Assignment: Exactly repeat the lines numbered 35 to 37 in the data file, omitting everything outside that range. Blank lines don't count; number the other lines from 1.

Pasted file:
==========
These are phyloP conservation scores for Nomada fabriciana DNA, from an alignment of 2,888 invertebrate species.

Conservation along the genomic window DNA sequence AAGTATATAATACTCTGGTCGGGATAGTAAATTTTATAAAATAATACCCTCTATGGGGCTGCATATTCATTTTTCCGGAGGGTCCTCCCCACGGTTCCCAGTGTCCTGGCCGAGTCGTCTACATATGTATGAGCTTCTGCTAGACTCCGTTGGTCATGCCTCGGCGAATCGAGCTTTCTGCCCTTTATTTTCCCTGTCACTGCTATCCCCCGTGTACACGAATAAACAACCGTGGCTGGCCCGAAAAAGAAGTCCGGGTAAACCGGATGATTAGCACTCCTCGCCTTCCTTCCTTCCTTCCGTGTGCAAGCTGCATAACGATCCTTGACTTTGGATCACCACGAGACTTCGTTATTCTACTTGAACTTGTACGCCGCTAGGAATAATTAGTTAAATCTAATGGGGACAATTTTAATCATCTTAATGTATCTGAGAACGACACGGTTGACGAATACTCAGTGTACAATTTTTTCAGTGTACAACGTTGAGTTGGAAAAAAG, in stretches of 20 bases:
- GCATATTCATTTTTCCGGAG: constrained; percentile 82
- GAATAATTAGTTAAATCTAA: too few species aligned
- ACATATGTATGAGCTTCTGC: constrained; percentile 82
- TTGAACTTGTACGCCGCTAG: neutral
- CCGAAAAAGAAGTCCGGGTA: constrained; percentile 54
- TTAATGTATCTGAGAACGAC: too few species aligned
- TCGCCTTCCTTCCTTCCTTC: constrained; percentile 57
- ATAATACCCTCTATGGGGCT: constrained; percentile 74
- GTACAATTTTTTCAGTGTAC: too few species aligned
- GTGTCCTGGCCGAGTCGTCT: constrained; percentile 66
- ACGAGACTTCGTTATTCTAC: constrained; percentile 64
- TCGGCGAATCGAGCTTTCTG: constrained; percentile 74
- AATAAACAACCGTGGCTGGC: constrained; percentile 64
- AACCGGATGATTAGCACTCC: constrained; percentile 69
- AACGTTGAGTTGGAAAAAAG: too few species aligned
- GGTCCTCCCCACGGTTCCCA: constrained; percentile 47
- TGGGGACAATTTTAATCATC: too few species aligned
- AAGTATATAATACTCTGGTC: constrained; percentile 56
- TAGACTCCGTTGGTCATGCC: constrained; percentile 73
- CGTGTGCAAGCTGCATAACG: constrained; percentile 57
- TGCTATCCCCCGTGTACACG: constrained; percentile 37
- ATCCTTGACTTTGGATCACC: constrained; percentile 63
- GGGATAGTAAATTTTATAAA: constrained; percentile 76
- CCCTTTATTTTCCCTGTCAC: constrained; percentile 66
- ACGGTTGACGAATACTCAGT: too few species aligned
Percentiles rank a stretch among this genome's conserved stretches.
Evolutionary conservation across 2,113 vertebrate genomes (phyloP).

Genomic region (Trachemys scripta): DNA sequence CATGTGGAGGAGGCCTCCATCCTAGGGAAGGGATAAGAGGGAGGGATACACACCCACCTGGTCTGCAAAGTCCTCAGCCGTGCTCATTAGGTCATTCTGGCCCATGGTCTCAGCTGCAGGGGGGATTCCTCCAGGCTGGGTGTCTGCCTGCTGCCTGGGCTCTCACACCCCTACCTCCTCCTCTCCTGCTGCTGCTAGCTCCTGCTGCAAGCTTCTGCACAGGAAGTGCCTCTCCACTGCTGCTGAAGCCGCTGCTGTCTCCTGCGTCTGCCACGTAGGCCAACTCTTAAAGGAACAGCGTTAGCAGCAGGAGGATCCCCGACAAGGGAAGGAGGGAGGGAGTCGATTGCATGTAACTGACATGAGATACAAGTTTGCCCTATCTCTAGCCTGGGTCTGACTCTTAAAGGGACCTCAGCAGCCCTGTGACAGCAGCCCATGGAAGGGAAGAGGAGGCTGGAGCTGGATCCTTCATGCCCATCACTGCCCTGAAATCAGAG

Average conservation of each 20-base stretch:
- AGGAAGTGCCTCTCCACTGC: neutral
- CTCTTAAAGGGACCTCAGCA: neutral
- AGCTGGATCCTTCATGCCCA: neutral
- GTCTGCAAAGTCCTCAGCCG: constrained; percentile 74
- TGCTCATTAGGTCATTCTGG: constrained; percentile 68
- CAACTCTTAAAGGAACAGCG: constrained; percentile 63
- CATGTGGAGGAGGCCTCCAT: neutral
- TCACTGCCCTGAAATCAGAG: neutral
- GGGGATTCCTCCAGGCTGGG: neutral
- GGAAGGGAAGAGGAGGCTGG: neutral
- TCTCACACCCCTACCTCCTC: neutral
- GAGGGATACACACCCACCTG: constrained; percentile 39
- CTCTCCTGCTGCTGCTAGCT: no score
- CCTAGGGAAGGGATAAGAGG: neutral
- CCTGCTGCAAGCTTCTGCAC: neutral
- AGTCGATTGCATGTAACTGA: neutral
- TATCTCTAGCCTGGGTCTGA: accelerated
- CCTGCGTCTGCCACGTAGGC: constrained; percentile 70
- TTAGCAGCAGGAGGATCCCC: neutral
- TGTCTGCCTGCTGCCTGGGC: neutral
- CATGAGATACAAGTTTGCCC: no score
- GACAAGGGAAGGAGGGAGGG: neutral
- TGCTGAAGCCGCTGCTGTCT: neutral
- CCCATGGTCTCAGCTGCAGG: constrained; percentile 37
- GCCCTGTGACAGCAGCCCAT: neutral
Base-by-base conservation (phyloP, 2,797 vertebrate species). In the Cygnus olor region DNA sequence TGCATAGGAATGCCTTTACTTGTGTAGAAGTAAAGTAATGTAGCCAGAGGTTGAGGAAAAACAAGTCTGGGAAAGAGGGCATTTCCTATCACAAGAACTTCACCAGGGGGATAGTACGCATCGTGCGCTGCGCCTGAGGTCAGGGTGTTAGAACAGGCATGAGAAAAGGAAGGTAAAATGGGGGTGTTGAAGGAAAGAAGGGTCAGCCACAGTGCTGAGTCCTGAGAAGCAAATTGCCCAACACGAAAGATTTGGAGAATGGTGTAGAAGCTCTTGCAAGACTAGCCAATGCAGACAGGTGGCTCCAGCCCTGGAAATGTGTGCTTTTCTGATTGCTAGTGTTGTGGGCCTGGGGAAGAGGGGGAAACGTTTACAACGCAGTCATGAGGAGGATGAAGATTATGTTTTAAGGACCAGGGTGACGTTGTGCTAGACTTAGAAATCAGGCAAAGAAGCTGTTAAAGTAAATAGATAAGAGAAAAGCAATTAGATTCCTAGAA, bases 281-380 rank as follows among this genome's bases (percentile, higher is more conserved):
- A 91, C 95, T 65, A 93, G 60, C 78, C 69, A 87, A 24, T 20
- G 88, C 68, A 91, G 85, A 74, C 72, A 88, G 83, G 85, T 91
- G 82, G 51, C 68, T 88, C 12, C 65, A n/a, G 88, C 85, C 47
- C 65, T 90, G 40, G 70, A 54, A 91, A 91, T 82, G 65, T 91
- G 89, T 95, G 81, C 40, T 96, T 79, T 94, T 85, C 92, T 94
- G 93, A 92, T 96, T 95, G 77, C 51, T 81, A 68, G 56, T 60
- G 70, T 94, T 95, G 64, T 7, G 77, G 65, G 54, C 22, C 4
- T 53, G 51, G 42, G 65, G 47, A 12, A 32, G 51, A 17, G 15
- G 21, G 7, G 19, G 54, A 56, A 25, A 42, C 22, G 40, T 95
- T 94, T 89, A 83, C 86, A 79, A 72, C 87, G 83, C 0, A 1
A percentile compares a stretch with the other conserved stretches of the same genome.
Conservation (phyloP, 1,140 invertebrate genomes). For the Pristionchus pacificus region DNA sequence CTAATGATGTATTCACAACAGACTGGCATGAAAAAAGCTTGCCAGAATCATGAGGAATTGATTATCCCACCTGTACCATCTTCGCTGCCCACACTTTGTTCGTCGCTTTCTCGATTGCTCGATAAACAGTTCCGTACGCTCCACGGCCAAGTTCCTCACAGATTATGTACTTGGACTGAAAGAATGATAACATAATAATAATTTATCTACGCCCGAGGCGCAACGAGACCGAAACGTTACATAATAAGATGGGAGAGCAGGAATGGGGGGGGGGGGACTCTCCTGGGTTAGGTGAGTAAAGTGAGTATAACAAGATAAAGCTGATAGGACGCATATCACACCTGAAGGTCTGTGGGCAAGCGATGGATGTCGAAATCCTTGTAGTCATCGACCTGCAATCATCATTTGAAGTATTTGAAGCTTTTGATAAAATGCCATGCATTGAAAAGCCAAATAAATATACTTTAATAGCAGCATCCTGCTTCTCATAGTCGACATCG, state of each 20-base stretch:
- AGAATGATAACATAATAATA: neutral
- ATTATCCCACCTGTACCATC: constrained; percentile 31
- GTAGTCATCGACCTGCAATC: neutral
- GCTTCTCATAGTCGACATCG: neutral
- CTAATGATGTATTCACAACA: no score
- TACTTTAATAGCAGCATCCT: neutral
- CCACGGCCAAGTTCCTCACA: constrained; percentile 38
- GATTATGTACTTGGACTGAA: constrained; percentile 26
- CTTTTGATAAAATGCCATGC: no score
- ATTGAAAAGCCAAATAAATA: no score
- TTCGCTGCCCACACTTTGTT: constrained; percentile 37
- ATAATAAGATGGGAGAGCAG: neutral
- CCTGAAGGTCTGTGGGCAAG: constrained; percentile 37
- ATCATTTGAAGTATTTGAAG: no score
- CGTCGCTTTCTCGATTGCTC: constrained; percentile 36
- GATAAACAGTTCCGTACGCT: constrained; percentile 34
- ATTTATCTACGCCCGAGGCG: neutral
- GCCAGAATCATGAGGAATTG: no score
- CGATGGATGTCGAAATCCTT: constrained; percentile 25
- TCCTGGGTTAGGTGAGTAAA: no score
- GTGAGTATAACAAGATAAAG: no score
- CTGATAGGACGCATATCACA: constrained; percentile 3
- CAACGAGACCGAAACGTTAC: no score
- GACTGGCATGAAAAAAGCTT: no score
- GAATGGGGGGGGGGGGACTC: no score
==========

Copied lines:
- GTCTGCAAAGTCCTCAGCCG: constrained; percentile 74
- TGCTCATTAGGTCATTCTGG: constrained; percentile 68
- CAACTCTTAAAGGAACAGCG: constrained; percentile 63